Talk:Life of Joseph Smith from 1831 to 1834

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This article[edit]

I realize that

a) This article has been copied wholesale from the original article on Joseph Smith, Jr.

b) It will probably be (and in fact needs to be) split up, at least once more.

c) Even as it stands, it needs MAJOR work and expansion.

However, I pretty much did this so we could make the article on Joseph Smith, Jr. more concise and readable, without losing any information. That's my reason. Please work on this article. --Trevdna 15:55, 13 January 2006 (UTC)

Plural marriage[edit]

Re: recent edit asserting that the issue of J. Smith's polygamy is not settled. Dated sources please -- if this issue is still in contention, it would be appropriate for a paragraph in a number of articles. WBardwin 22:47, 10 February 2006 (UTC)


As a non-mormon (atheist) reader, I can't help but think this article appears rather subjective. I can't see a single source that is not either a Mormon religious document, or a scholar/follower of the religion. It is akin to suggesting King David defeated Goliath in year something BC, citing it as verified history, with the only sources being the Bible and related documents and scholars. I know this is all a bit of a touchy subject, but religious documents and church scholars being used as sources for church related biographies is about as far from objective as one can get. Khahla (talk) 02:20, 15 December 2010 (UTC)

Being a believer does not necessarily mean that one cannot also be true to the historical method, and be a respected and respectable historian and scholar. Mormon studies (as an academic discipline) by those who are not of that faith tradition is relatively new, so the larger portion of what is currently available on any particular related topic is often both by and for the Latter Day Saints themselves. What should not be welcome in the article (and is thankfully missing) are items of Mormon folklore, or sources that are unduly apologetic, polemic, or anti-whatever. -- (talk) 17:04, 15 December 2010 (UTC)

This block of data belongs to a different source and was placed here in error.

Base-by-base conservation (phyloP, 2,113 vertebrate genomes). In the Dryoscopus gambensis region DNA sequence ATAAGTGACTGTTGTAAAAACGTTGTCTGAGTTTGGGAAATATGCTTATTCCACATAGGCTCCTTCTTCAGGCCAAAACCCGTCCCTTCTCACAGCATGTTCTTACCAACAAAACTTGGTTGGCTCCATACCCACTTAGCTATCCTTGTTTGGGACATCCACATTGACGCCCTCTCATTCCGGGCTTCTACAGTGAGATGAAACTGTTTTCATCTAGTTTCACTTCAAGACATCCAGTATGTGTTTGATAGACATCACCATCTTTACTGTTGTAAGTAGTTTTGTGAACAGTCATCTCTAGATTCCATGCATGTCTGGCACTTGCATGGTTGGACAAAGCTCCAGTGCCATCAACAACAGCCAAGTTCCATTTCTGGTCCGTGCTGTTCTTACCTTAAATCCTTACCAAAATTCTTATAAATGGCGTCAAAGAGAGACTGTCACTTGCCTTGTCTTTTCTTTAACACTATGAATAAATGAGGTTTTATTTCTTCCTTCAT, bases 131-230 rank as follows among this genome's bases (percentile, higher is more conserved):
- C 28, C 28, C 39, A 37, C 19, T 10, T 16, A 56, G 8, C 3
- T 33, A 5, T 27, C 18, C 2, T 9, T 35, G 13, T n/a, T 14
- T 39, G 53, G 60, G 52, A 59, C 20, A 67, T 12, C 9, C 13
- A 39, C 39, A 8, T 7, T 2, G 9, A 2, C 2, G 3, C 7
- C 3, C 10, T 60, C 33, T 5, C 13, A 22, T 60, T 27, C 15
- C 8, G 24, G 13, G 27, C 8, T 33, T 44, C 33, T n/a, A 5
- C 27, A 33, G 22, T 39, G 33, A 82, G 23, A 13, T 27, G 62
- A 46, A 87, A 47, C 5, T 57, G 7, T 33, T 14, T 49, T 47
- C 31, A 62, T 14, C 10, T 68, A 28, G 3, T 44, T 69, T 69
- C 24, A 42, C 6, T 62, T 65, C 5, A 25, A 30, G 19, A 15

Yes I think that's a very valid point about Mormon studies being somewhat limited, and I agree that one can be a believer of a faith and follow rigorous academic standards - depending of course on how strongly one believes. It's not uncommon to meet someone who is unwilling to believe something, even in the face of overwhelming evidence. The problem is also that Brigham Young University - the oldest and by far the largest LDS educational institution and source of most studies in the field, has issued statements that limit Academic freedom at brigham young university including the dismissal of faculty who speak (much less publish) material that contradicts church doctrine. Some archeological and historical research conducted by BYU scholars is...colorful to say the least. Your point about the article not being unduly apologetic or polemic is quite correct, so consider any objection withdrawn. Khahla (talk) 02:16, 16 December 2010 (UTC)